So why do we bring up the first president of the free South Africa? Sunday, Mandela returned from the hospital after a minor diagnostic surgery because of an abdominal complaint. The Guardian said his return “eased fears over his health and demonstrating his resilience.” Mandela is a figure whose identity is wrapped up with the country and as such, his ongoing strength and hope continues to provide stability to the country.
In honor of the great legacy Mandela, here are some highlights from his great life.
– July 18, Rolihlahl (Nelson) Mandela was born in a South African village called Mvezo.
– At the end of the eight-month trial, Mandela and seven other defendants are given life sentences and taken to prison on Robben Island.
– Mandela is freed after 27 years, as a result of a relaxation of apartheid laws and the lifting of the ban on the ANC. He is greeted by large crowds as he and wife Winnie leave the prison grounds.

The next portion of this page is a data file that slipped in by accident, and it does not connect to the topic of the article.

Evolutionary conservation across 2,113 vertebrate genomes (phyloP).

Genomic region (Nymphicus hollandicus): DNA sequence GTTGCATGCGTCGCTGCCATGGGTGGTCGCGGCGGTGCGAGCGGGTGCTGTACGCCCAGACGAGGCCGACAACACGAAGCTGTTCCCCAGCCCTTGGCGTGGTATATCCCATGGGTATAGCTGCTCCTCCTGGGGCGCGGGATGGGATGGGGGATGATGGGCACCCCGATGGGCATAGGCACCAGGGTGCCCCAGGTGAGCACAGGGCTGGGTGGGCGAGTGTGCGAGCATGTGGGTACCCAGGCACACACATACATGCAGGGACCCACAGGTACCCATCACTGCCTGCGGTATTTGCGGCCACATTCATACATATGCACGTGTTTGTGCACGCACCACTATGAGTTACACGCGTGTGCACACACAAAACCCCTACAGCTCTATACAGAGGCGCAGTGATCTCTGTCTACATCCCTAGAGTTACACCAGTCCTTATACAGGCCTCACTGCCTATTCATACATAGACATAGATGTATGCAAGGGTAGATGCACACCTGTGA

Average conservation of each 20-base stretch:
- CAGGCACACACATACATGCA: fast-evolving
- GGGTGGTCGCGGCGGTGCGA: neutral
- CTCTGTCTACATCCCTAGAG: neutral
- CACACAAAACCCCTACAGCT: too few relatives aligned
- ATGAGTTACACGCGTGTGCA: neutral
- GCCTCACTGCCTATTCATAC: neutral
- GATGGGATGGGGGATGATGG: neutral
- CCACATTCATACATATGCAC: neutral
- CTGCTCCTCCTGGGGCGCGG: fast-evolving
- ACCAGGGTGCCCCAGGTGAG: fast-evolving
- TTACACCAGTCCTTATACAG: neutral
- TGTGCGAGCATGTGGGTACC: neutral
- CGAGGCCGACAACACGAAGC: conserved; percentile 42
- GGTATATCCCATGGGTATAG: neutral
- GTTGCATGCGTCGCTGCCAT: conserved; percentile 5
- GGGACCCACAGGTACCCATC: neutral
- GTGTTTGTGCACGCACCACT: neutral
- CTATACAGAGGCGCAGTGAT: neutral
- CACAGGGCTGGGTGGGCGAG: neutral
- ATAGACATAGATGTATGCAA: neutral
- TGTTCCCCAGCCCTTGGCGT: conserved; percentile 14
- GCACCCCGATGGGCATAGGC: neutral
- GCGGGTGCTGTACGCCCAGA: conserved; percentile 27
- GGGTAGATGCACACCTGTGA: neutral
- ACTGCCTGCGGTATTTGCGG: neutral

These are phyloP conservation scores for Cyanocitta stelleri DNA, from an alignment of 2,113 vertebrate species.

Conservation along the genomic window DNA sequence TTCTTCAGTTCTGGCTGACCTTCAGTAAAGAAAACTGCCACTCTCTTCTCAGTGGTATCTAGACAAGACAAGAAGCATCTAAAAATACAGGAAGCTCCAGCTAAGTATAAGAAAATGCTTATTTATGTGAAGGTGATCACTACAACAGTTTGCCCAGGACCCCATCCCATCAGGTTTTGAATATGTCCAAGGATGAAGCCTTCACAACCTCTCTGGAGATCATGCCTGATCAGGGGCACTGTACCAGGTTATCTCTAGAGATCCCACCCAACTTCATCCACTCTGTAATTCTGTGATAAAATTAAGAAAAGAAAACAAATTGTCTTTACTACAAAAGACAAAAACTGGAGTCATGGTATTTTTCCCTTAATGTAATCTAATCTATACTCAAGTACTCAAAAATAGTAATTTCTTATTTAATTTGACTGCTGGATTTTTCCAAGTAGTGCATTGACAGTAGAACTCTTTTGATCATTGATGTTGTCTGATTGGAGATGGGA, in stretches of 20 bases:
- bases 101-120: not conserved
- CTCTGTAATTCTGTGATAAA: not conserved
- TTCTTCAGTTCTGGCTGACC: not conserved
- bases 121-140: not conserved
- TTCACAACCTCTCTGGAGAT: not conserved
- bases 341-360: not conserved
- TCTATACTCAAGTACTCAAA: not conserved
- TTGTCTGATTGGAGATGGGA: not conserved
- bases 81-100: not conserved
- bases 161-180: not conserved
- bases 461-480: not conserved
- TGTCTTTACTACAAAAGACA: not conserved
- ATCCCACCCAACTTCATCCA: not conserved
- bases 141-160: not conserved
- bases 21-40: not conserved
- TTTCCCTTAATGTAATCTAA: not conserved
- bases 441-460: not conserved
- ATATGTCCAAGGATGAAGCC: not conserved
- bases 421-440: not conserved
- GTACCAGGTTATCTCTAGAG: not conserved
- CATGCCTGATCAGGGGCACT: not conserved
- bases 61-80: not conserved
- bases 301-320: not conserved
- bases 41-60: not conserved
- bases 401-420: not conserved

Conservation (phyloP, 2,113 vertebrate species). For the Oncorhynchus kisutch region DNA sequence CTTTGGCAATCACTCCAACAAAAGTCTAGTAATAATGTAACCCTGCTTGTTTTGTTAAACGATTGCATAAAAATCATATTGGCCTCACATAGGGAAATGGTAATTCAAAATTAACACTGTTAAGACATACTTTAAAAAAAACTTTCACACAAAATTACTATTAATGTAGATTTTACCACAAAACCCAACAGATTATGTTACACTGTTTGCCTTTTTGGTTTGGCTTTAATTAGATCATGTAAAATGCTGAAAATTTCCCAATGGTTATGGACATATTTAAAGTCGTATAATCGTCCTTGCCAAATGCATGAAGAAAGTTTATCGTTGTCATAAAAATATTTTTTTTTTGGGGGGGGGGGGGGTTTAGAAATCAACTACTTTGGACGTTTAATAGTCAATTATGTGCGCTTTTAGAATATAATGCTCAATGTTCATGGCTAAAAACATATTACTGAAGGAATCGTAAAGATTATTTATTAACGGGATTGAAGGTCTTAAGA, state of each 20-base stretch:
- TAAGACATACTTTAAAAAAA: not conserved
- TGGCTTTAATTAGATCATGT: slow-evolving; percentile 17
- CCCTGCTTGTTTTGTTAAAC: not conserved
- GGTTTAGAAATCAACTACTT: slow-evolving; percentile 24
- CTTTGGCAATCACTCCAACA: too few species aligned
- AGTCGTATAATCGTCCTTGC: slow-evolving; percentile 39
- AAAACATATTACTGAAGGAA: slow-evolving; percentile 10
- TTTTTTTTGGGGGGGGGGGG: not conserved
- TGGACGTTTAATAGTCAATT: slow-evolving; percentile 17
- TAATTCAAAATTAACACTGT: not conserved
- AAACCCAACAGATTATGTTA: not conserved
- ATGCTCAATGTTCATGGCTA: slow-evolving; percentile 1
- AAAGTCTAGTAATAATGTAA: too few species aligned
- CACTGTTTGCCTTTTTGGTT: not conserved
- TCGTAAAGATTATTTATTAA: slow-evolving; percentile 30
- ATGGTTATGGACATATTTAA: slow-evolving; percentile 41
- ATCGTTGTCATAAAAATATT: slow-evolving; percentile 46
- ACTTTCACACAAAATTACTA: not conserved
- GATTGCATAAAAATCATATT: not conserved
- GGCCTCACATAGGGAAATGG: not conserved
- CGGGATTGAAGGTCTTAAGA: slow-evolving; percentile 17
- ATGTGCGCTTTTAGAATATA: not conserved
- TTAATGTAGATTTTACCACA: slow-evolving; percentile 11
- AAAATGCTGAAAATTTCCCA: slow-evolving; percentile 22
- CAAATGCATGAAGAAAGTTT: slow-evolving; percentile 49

– Mandela is awarded the Nobel Peace Prize for efforts to bring stability to South Africa. Accepting the award, Mandela says: “We will do what we can to contribute to the renewal of our world.”
– April 27, South Africans, including Nelson Mandela, vote in the country’s first democratic election.
– May 10, Nelson Mandela addresses the crowds at his inauguration, saying: “Let freedom reign, God bless Africa!”
– February, To mark the fifth anniversary of his release, Nelson Mandela visits Robben Island, the prison he was held in for 18 years.
– Mandela is diagnosed with prostate cancer and begins a course of radiation.
– Musicians, film stars and politicians join Mandela at a concert in London’s Hyde Park to celebrate his 90th birthday. Speaking to the crowd he says “It is time for new hands to lift the burdens, it is in your hands now.